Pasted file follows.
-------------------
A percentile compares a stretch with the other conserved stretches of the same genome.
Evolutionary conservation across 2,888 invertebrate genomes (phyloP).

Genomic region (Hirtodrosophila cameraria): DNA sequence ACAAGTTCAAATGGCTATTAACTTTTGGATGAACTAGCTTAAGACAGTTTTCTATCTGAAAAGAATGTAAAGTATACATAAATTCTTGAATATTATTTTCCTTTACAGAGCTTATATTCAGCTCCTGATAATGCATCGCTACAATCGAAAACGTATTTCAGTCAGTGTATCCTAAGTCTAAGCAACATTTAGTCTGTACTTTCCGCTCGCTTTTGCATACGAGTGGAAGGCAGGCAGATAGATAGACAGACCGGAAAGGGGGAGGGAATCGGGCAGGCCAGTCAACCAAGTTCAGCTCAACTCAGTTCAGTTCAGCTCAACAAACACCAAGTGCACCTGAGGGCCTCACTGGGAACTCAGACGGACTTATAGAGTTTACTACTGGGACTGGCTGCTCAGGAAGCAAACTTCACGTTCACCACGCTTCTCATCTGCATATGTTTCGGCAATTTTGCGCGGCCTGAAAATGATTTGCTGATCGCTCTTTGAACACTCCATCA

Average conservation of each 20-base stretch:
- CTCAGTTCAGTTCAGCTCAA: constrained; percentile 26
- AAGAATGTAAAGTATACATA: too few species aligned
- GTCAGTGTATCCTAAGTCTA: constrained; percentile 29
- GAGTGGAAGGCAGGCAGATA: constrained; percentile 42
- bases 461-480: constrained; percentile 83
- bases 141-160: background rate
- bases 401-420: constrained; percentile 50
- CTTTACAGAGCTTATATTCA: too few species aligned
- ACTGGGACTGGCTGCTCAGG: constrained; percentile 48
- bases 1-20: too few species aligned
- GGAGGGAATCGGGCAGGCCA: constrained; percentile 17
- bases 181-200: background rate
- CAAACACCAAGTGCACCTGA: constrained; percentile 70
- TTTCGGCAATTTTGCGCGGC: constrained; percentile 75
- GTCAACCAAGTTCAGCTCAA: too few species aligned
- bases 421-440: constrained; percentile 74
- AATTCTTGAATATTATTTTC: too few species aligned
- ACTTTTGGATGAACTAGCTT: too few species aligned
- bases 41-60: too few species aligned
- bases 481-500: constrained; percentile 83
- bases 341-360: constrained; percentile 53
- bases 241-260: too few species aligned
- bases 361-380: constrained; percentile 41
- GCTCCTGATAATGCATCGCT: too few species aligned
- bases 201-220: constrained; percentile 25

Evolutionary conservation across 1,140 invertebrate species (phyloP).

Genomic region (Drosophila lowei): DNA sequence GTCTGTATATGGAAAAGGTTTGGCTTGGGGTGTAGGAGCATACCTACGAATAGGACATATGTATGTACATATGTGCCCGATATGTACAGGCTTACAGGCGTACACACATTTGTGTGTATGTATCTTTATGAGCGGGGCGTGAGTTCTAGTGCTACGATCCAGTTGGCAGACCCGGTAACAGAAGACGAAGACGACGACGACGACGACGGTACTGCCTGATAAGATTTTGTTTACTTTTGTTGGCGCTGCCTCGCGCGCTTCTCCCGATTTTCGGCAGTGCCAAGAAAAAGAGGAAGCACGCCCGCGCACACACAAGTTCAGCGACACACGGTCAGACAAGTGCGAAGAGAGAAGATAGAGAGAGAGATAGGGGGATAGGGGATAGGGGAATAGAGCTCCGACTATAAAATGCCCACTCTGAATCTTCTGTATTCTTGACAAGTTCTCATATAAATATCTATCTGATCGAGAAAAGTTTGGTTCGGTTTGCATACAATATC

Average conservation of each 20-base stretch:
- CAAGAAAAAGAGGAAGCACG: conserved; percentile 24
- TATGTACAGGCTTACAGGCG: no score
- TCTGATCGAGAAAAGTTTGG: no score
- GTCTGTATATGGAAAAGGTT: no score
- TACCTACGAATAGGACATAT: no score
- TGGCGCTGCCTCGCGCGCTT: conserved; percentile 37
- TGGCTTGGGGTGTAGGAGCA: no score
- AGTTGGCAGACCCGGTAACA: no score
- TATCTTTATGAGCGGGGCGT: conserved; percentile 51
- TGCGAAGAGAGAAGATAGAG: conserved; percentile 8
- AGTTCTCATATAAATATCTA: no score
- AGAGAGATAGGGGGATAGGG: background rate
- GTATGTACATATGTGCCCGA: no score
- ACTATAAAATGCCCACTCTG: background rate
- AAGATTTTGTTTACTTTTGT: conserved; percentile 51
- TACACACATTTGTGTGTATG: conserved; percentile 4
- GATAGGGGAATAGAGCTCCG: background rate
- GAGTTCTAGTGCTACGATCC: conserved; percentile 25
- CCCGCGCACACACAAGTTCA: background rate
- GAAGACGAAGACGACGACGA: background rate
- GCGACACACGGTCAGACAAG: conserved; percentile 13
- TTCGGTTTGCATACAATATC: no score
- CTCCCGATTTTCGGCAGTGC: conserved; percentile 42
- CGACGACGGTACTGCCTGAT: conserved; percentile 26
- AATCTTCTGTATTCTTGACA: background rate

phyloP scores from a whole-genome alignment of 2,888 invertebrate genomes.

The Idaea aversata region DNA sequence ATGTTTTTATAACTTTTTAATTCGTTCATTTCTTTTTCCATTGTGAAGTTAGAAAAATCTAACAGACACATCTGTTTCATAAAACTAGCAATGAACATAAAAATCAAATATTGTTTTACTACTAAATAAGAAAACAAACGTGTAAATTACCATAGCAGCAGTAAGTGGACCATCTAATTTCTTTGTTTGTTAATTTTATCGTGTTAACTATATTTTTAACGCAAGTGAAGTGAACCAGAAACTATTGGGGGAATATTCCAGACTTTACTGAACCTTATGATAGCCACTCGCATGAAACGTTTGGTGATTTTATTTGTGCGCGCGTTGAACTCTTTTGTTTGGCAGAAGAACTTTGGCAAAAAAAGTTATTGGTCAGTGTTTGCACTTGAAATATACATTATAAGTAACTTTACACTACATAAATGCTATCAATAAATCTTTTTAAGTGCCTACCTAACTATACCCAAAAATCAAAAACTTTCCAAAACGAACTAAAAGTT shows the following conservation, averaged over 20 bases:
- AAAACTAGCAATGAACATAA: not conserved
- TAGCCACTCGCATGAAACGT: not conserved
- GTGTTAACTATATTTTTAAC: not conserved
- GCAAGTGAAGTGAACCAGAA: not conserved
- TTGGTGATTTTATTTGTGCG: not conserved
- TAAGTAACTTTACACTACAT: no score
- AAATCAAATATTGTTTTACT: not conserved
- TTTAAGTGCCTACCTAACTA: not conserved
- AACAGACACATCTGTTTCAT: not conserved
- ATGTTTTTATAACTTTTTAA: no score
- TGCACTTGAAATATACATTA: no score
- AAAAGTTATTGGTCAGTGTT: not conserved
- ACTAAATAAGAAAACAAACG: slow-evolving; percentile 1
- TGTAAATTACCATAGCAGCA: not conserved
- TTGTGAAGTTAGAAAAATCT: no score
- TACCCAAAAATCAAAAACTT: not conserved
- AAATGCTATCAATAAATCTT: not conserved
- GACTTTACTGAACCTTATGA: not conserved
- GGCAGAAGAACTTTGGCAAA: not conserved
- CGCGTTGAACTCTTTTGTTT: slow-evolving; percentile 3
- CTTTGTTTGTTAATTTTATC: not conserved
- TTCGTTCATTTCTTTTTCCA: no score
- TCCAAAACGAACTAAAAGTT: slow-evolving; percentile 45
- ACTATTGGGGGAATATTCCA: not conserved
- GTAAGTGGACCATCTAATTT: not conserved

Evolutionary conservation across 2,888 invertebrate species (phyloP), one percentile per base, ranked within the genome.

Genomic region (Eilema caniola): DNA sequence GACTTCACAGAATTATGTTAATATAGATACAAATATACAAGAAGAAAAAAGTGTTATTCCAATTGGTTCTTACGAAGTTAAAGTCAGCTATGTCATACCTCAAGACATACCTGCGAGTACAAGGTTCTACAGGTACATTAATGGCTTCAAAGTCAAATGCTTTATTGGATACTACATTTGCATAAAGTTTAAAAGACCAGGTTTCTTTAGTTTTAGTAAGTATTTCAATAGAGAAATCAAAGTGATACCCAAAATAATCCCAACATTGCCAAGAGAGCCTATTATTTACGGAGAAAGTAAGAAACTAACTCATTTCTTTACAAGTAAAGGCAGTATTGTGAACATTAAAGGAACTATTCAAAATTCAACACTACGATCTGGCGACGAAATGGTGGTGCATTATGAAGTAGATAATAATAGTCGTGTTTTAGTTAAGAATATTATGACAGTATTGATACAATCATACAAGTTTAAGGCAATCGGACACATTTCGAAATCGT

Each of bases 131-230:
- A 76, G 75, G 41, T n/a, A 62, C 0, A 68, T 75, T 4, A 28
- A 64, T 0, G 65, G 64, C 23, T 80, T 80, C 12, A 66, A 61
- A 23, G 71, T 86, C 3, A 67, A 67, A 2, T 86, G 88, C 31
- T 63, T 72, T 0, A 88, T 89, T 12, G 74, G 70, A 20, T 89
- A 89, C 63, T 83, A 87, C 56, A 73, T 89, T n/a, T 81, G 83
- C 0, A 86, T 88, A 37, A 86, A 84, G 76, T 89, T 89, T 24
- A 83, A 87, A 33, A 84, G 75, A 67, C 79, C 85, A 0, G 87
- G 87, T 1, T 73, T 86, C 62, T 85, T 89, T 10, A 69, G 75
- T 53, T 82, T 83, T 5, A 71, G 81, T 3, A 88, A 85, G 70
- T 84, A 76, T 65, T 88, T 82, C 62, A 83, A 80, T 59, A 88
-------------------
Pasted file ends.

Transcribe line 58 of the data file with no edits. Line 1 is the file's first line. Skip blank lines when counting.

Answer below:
phyloP scores from a whole-genome alignment of 2,888 invertebrate genomes.